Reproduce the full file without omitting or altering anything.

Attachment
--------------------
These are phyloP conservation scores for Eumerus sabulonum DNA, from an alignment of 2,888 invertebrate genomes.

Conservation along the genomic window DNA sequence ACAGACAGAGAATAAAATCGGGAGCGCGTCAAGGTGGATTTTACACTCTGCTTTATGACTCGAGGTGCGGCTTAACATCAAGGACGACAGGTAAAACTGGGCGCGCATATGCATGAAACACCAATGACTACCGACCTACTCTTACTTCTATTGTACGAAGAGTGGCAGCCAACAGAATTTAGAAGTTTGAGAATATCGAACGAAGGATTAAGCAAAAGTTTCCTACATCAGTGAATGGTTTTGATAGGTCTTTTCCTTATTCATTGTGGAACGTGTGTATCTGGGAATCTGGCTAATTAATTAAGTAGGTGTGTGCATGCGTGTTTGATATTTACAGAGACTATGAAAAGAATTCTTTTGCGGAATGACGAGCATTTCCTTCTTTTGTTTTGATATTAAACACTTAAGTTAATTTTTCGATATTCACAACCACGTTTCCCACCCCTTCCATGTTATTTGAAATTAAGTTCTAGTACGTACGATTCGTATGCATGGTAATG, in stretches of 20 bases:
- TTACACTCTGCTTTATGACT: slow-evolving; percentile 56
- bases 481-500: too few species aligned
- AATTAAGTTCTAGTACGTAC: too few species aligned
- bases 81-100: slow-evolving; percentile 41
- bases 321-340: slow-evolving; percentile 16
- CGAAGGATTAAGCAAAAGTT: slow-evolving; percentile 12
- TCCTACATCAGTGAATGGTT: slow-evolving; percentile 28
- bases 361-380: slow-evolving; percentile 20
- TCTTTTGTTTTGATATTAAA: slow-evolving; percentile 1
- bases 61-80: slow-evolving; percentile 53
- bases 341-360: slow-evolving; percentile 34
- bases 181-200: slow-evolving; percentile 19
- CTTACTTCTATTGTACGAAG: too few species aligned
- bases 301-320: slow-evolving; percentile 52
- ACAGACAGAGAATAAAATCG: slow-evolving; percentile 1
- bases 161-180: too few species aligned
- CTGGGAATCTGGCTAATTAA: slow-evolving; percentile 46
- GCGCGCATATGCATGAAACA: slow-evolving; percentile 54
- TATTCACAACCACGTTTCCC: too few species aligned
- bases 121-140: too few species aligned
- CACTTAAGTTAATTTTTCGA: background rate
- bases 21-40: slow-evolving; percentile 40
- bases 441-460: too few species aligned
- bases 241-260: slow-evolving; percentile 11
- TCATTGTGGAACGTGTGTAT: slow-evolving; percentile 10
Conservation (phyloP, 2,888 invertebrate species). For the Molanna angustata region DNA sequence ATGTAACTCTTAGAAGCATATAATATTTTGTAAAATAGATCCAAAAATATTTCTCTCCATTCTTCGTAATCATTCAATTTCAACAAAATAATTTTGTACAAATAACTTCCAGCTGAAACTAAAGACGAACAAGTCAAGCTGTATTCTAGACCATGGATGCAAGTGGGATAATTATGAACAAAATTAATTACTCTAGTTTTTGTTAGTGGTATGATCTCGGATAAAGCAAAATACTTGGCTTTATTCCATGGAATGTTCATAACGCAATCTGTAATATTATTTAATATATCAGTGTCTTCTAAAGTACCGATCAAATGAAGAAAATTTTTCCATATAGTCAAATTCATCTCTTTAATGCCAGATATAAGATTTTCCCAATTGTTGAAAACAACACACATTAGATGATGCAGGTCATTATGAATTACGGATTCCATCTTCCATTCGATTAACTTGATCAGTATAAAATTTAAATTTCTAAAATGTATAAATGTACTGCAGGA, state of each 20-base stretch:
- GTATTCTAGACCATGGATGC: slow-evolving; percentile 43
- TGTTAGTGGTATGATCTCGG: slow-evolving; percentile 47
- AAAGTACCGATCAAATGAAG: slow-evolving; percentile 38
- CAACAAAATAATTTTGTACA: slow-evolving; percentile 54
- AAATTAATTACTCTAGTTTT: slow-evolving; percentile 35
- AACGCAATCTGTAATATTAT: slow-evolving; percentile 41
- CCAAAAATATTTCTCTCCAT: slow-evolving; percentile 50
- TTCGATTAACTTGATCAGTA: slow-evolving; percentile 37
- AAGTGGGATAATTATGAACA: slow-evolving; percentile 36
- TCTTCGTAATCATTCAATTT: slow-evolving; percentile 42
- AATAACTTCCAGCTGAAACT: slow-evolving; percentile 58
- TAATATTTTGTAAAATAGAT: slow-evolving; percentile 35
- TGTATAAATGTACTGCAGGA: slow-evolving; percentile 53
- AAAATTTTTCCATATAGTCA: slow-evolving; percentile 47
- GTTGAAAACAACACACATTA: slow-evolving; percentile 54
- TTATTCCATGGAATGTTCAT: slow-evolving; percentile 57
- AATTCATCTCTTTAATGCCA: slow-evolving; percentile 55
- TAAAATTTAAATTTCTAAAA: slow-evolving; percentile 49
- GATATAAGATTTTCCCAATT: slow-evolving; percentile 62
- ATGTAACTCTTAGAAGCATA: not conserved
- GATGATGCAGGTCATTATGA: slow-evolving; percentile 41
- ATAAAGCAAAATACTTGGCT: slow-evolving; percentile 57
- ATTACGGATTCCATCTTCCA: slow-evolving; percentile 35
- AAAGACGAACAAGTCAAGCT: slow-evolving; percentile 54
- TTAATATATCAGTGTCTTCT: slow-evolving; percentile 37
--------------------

These are phyloP conservation scores for Eumerus sabulonum DNA, from an alignment of 2,888 invertebrate genomes.

Conservation along the genomic window DNA sequence ACAGACAGAGAATAAAATCGGGAGCGCGTCAAGGTGGATTTTACACTCTGCTTTATGACTCGAGGTGCGGCTTAACATCAAGGACGACAGGTAAAACTGGGCGCGCATATGCATGAAACACCAATGACTACCGACCTACTCTTACTTCTATTGTACGAAGAGTGGCAGCCAACAGAATTTAGAAGTTTGAGAATATCGAACGAAGGATTAAGCAAAAGTTTCCTACATCAGTGAATGGTTTTGATAGGTCTTTTCCTTATTCATTGTGGAACGTGTGTATCTGGGAATCTGGCTAATTAATTAAGTAGGTGTGTGCATGCGTGTTTGATATTTACAGAGACTATGAAAAGAATTCTTTTGCGGAATGACGAGCATTTCCTTCTTTTGTTTTGATATTAAACACTTAAGTTAATTTTTCGATATTCACAACCACGTTTCCCACCCCTTCCATGTTATTTGAAATTAAGTTCTAGTACGTACGATTCGTATGCATGGTAATG, in stretches of 20 bases:
- TTACACTCTGCTTTATGACT: slow-evolving; percentile 56
- bases 481-500: too few species aligned
- AATTAAGTTCTAGTACGTAC: too few species aligned
- bases 81-100: slow-evolving; percentile 41
- bases 321-340: slow-evolving; percentile 16
- CGAAGGATTAAGCAAAAGTT: slow-evolving; percentile 12
- TCCTACATCAGTGAATGGTT: slow-evolving; percentile 28
- bases 361-380: slow-evolving; percentile 20
- TCTTTTGTTTTGATATTAAA: slow-evolving; percentile 1
- bases 61-80: slow-evolving; percentile 53
- bases 341-360: slow-evolving; percentile 34
- bases 181-200: slow-evolving; percentile 19
- CTTACTTCTATTGTACGAAG: too few species aligned
- bases 301-320: slow-evolving; percentile 52
- ACAGACAGAGAATAAAATCG: slow-evolving; percentile 1
- bases 161-180: too few species aligned
- CTGGGAATCTGGCTAATTAA: slow-evolving; percentile 46
- GCGCGCATATGCATGAAACA: slow-evolving; percentile 54
- TATTCACAACCACGTTTCCC: too few species aligned
- bases 121-140: too few species aligned
- CACTTAAGTTAATTTTTCGA: background rate
- bases 21-40: slow-evolving; percentile 40
- bases 441-460: too few species aligned
- bases 241-260: slow-evolving; percentile 11
- TCATTGTGGAACGTGTGTAT: slow-evolving; percentile 10
Conservation (phyloP, 2,888 invertebrate species). For the Molanna angustata region DNA sequence ATGTAACTCTTAGAAGCATATAATATTTTGTAAAATAGATCCAAAAATATTTCTCTCCATTCTTCGTAATCATTCAATTTCAACAAAATAATTTTGTACAAATAACTTCCAGCTGAAACTAAAGACGAACAAGTCAAGCTGTATTCTAGACCATGGATGCAAGTGGGATAATTATGAACAAAATTAATTACTCTAGTTTTTGTTAGTGGTATGATCTCGGATAAAGCAAAATACTTGGCTTTATTCCATGGAATGTTCATAACGCAATCTGTAATATTATTTAATATATCAGTGTCTTCTAAAGTACCGATCAAATGAAGAAAATTTTTCCATATAGTCAAATTCATCTCTTTAATGCCAGATATAAGATTTTCCCAATTGTTGAAAACAACACACATTAGATGATGCAGGTCATTATGAATTACGGATTCCATCTTCCATTCGATTAACTTGATCAGTATAAAATTTAAATTTCTAAAATGTATAAATGTACTGCAGGA, state of each 20-base stretch:
- GTATTCTAGACCATGGATGC: slow-evolving; percentile 43
- TGTTAGTGGTATGATCTCGG: slow-evolving; percentile 47
- AAAGTACCGATCAAATGAAG: slow-evolving; percentile 38
- CAACAAAATAATTTTGTACA: slow-evolving; percentile 54
- AAATTAATTACTCTAGTTTT: slow-evolving; percentile 35
- AACGCAATCTGTAATATTAT: slow-evolving; percentile 41
- CCAAAAATATTTCTCTCCAT: slow-evolving; percentile 50
- TTCGATTAACTTGATCAGTA: slow-evolving; percentile 37
- AAGTGGGATAATTATGAACA: slow-evolving; percentile 36
- TCTTCGTAATCATTCAATTT: slow-evolving; percentile 42
- AATAACTTCCAGCTGAAACT: slow-evolving; percentile 58
- TAATATTTTGTAAAATAGAT: slow-evolving; percentile 35
- TGTATAAATGTACTGCAGGA: slow-evolving; percentile 53
- AAAATTTTTCCATATAGTCA: slow-evolving; percentile 47
- GTTGAAAACAACACACATTA: slow-evolving; percentile 54
- TTATTCCATGGAATGTTCAT: slow-evolving; percentile 57
- AATTCATCTCTTTAATGCCA: slow-evolving; percentile 55
- TAAAATTTAAATTTCTAAAA: slow-evolving; percentile 49
- GATATAAGATTTTCCCAATT: slow-evolving; percentile 62
- ATGTAACTCTTAGAAGCATA: not conserved
- GATGATGCAGGTCATTATGA: slow-evolving; percentile 41
- ATAAAGCAAAATACTTGGCT: slow-evolving; percentile 57
- ATTACGGATTCCATCTTCCA: slow-evolving; percentile 35
- AAAGACGAACAAGTCAAGCT: slow-evolving; percentile 54
- TTAATATATCAGTGTCTTCT: slow-evolving; percentile 37